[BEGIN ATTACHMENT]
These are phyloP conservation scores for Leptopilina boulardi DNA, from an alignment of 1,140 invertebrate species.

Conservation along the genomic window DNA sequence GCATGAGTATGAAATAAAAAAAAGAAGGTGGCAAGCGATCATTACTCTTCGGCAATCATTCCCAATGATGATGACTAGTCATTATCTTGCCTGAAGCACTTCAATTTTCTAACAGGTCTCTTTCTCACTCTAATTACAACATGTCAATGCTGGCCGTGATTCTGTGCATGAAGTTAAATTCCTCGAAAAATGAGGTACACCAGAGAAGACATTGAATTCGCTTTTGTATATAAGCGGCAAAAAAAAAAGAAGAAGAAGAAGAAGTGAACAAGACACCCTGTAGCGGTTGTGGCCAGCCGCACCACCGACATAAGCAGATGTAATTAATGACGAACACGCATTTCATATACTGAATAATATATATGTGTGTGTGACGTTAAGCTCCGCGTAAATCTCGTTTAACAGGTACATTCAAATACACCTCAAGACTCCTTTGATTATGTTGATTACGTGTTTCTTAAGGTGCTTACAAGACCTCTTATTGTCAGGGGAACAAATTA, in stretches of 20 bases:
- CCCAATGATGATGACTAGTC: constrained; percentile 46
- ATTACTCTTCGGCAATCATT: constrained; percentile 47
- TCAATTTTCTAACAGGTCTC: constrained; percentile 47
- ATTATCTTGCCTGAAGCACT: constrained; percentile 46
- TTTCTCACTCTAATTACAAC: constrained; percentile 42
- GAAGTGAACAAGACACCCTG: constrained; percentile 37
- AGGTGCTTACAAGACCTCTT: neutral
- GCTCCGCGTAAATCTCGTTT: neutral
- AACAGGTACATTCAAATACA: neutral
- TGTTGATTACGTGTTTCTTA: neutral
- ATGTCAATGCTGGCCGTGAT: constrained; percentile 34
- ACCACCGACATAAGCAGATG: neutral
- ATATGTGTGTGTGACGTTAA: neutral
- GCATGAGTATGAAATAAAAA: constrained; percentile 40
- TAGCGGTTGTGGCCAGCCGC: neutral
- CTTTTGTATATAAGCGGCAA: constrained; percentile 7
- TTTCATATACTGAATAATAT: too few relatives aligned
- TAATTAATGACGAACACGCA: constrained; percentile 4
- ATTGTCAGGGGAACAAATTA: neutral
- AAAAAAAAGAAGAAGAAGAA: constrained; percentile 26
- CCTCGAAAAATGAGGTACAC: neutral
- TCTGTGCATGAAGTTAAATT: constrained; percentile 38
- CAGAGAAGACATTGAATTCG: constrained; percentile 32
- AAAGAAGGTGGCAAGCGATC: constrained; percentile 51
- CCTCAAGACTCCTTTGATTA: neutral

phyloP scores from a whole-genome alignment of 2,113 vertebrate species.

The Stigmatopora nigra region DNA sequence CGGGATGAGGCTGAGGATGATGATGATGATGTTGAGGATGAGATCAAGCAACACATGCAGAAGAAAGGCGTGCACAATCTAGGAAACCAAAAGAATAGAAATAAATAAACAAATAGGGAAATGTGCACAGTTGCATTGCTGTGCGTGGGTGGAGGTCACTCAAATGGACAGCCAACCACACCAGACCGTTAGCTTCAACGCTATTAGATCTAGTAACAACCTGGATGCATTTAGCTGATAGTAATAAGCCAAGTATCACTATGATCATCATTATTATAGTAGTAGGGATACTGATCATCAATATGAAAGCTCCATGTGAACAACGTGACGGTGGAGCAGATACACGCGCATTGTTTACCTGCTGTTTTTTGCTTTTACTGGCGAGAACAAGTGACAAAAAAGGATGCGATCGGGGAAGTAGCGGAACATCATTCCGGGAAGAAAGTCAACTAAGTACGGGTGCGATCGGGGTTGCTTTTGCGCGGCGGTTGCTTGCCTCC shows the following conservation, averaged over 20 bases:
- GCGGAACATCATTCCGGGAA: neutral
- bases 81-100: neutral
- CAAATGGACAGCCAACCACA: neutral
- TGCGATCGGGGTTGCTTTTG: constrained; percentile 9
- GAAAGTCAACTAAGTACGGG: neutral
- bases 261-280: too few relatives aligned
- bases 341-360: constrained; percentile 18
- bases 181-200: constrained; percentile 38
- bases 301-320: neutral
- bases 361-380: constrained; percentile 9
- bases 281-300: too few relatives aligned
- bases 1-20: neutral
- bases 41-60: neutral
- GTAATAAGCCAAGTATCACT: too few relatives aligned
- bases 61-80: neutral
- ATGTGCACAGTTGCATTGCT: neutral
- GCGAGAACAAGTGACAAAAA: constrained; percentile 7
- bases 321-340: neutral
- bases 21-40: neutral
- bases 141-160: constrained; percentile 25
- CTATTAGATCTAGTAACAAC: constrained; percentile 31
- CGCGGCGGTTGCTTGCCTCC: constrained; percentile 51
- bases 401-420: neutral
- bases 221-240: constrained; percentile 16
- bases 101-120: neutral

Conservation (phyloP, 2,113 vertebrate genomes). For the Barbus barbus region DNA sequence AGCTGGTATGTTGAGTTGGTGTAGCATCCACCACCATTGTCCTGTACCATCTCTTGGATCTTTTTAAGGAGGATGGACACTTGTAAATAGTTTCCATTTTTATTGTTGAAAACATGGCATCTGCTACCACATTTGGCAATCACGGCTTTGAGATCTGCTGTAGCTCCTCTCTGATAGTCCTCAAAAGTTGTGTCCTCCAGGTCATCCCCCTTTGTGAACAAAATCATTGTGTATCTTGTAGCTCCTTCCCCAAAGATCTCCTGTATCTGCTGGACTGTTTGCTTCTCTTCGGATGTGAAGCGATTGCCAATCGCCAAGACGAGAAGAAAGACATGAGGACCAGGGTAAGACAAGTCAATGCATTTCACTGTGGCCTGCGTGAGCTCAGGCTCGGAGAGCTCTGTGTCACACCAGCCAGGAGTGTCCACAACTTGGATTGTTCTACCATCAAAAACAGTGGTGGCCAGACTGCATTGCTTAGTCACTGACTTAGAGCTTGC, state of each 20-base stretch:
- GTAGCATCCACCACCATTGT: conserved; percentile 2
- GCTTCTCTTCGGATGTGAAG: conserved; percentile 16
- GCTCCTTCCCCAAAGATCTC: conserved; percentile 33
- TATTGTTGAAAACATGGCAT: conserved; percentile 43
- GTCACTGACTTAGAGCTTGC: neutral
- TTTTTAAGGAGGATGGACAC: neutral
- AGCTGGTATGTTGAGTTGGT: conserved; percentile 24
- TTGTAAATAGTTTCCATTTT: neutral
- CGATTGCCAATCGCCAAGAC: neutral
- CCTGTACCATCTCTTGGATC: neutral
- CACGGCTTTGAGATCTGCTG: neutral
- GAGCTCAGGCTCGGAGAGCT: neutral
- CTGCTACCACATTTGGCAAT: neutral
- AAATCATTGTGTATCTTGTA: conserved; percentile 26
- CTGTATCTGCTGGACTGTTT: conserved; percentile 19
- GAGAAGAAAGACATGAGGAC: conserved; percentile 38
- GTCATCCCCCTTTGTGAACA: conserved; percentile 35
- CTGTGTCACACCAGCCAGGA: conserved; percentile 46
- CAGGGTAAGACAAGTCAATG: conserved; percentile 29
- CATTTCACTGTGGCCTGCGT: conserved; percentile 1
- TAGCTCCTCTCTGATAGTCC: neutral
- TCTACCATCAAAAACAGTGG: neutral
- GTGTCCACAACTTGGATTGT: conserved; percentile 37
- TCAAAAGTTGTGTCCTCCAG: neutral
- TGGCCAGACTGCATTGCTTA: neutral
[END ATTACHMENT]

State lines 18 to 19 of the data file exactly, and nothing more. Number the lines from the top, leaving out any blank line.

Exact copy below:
- CTTTTGTATATAAGCGGCAA: constrained; percentile 7
- TTTCATATACTGAATAATAT: too few relatives aligned